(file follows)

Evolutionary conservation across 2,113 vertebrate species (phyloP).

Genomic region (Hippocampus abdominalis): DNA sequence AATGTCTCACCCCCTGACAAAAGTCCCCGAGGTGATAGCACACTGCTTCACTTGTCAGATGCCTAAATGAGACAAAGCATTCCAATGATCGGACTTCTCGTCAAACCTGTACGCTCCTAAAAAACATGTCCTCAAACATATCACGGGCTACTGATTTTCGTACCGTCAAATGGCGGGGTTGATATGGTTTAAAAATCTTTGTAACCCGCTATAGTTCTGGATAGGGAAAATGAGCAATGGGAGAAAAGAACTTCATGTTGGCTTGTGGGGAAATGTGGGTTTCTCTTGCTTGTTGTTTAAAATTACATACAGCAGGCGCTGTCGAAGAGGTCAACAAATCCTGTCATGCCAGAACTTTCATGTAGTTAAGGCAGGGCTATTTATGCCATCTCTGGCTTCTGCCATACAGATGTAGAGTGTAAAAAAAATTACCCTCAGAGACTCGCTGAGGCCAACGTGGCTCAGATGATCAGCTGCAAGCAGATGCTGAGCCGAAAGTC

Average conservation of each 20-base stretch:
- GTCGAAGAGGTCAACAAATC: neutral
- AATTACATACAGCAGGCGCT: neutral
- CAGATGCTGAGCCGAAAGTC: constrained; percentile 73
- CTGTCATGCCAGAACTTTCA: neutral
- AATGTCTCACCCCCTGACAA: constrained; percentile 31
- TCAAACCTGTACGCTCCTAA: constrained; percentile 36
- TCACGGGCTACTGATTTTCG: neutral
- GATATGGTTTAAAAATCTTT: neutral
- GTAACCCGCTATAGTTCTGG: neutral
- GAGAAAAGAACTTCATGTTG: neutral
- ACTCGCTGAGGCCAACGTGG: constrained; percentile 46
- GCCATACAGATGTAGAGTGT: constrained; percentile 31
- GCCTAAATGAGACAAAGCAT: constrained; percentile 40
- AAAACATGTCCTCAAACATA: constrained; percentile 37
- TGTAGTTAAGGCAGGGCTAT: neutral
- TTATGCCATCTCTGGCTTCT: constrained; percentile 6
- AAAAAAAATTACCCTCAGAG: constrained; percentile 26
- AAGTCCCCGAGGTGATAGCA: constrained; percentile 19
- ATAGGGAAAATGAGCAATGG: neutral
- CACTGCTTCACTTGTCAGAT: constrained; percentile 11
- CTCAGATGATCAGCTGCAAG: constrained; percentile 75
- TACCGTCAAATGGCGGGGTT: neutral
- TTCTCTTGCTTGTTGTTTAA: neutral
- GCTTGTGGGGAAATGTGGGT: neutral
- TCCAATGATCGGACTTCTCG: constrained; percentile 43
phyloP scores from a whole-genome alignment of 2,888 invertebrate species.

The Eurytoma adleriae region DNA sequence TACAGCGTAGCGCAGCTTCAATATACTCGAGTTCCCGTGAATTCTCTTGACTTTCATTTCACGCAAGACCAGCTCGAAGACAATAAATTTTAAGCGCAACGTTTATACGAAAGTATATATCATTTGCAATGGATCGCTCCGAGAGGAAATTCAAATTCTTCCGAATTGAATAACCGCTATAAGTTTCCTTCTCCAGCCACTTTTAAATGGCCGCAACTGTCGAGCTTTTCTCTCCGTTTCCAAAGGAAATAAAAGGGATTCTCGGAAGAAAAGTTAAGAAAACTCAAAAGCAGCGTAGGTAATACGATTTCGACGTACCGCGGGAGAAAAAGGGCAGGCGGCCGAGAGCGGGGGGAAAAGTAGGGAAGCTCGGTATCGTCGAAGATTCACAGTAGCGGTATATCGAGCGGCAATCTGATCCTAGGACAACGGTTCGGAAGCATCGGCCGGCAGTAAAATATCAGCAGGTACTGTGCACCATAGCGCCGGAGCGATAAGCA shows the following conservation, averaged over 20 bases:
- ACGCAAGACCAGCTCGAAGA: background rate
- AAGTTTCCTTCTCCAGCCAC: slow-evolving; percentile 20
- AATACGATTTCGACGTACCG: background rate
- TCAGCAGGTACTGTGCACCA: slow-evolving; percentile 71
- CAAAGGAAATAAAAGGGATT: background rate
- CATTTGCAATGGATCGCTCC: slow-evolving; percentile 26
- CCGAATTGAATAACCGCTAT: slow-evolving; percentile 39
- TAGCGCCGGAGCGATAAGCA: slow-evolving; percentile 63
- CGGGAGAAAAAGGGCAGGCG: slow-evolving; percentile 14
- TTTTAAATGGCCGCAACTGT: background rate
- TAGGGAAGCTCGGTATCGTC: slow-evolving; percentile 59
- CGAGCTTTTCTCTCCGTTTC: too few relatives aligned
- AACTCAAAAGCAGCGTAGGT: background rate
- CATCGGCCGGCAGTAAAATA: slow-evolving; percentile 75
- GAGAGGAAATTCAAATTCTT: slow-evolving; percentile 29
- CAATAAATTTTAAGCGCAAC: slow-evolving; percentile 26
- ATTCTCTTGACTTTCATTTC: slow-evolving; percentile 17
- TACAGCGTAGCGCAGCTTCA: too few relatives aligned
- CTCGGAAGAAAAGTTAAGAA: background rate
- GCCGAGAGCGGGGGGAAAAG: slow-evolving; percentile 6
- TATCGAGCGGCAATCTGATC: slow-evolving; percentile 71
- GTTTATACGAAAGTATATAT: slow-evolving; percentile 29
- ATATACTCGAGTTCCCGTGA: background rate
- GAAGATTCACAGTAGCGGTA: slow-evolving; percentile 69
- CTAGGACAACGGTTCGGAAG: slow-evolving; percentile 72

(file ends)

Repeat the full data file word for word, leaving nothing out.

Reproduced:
Evolutionary conservation across 2,113 vertebrate species (phyloP).

Genomic region (Hippocampus abdominalis): DNA sequence AATGTCTCACCCCCTGACAAAAGTCCCCGAGGTGATAGCACACTGCTTCACTTGTCAGATGCCTAAATGAGACAAAGCATTCCAATGATCGGACTTCTCGTCAAACCTGTACGCTCCTAAAAAACATGTCCTCAAACATATCACGGGCTACTGATTTTCGTACCGTCAAATGGCGGGGTTGATATGGTTTAAAAATCTTTGTAACCCGCTATAGTTCTGGATAGGGAAAATGAGCAATGGGAGAAAAGAACTTCATGTTGGCTTGTGGGGAAATGTGGGTTTCTCTTGCTTGTTGTTTAAAATTACATACAGCAGGCGCTGTCGAAGAGGTCAACAAATCCTGTCATGCCAGAACTTTCATGTAGTTAAGGCAGGGCTATTTATGCCATCTCTGGCTTCTGCCATACAGATGTAGAGTGTAAAAAAAATTACCCTCAGAGACTCGCTGAGGCCAACGTGGCTCAGATGATCAGCTGCAAGCAGATGCTGAGCCGAAAGTC

Average conservation of each 20-base stretch:
- GTCGAAGAGGTCAACAAATC: neutral
- AATTACATACAGCAGGCGCT: neutral
- CAGATGCTGAGCCGAAAGTC: constrained; percentile 73
- CTGTCATGCCAGAACTTTCA: neutral
- AATGTCTCACCCCCTGACAA: constrained; percentile 31
- TCAAACCTGTACGCTCCTAA: constrained; percentile 36
- TCACGGGCTACTGATTTTCG: neutral
- GATATGGTTTAAAAATCTTT: neutral
- GTAACCCGCTATAGTTCTGG: neutral
- GAGAAAAGAACTTCATGTTG: neutral
- ACTCGCTGAGGCCAACGTGG: constrained; percentile 46
- GCCATACAGATGTAGAGTGT: constrained; percentile 31
- GCCTAAATGAGACAAAGCAT: constrained; percentile 40
- AAAACATGTCCTCAAACATA: constrained; percentile 37
- TGTAGTTAAGGCAGGGCTAT: neutral
- TTATGCCATCTCTGGCTTCT: constrained; percentile 6
- AAAAAAAATTACCCTCAGAG: constrained; percentile 26
- AAGTCCCCGAGGTGATAGCA: constrained; percentile 19
- ATAGGGAAAATGAGCAATGG: neutral
- CACTGCTTCACTTGTCAGAT: constrained; percentile 11
- CTCAGATGATCAGCTGCAAG: constrained; percentile 75
- TACCGTCAAATGGCGGGGTT: neutral
- TTCTCTTGCTTGTTGTTTAA: neutral
- GCTTGTGGGGAAATGTGGGT: neutral
- TCCAATGATCGGACTTCTCG: constrained; percentile 43
phyloP scores from a whole-genome alignment of 2,888 invertebrate species.

The Eurytoma adleriae region DNA sequence TACAGCGTAGCGCAGCTTCAATATACTCGAGTTCCCGTGAATTCTCTTGACTTTCATTTCACGCAAGACCAGCTCGAAGACAATAAATTTTAAGCGCAACGTTTATACGAAAGTATATATCATTTGCAATGGATCGCTCCGAGAGGAAATTCAAATTCTTCCGAATTGAATAACCGCTATAAGTTTCCTTCTCCAGCCACTTTTAAATGGCCGCAACTGTCGAGCTTTTCTCTCCGTTTCCAAAGGAAATAAAAGGGATTCTCGGAAGAAAAGTTAAGAAAACTCAAAAGCAGCGTAGGTAATACGATTTCGACGTACCGCGGGAGAAAAAGGGCAGGCGGCCGAGAGCGGGGGGAAAAGTAGGGAAGCTCGGTATCGTCGAAGATTCACAGTAGCGGTATATCGAGCGGCAATCTGATCCTAGGACAACGGTTCGGAAGCATCGGCCGGCAGTAAAATATCAGCAGGTACTGTGCACCATAGCGCCGGAGCGATAAGCA shows the following conservation, averaged over 20 bases:
- ACGCAAGACCAGCTCGAAGA: background rate
- AAGTTTCCTTCTCCAGCCAC: slow-evolving; percentile 20
- AATACGATTTCGACGTACCG: background rate
- TCAGCAGGTACTGTGCACCA: slow-evolving; percentile 71
- CAAAGGAAATAAAAGGGATT: background rate
- CATTTGCAATGGATCGCTCC: slow-evolving; percentile 26
- CCGAATTGAATAACCGCTAT: slow-evolving; percentile 39
- TAGCGCCGGAGCGATAAGCA: slow-evolving; percentile 63
- CGGGAGAAAAAGGGCAGGCG: slow-evolving; percentile 14
- TTTTAAATGGCCGCAACTGT: background rate
- TAGGGAAGCTCGGTATCGTC: slow-evolving; percentile 59
- CGAGCTTTTCTCTCCGTTTC: too few relatives aligned
- AACTCAAAAGCAGCGTAGGT: background rate
- CATCGGCCGGCAGTAAAATA: slow-evolving; percentile 75
- GAGAGGAAATTCAAATTCTT: slow-evolving; percentile 29
- CAATAAATTTTAAGCGCAAC: slow-evolving; percentile 26
- ATTCTCTTGACTTTCATTTC: slow-evolving; percentile 17
- TACAGCGTAGCGCAGCTTCA: too few relatives aligned
- CTCGGAAGAAAAGTTAAGAA: background rate
- GCCGAGAGCGGGGGGAAAAG: slow-evolving; percentile 6
- TATCGAGCGGCAATCTGATC: slow-evolving; percentile 71
- GTTTATACGAAAGTATATAT: slow-evolving; percentile 29
- ATATACTCGAGTTCCCGTGA: background rate
- GAAGATTCACAGTAGCGGTA: slow-evolving; percentile 69
- CTAGGACAACGGTTCGGAAG: slow-evolving; percentile 72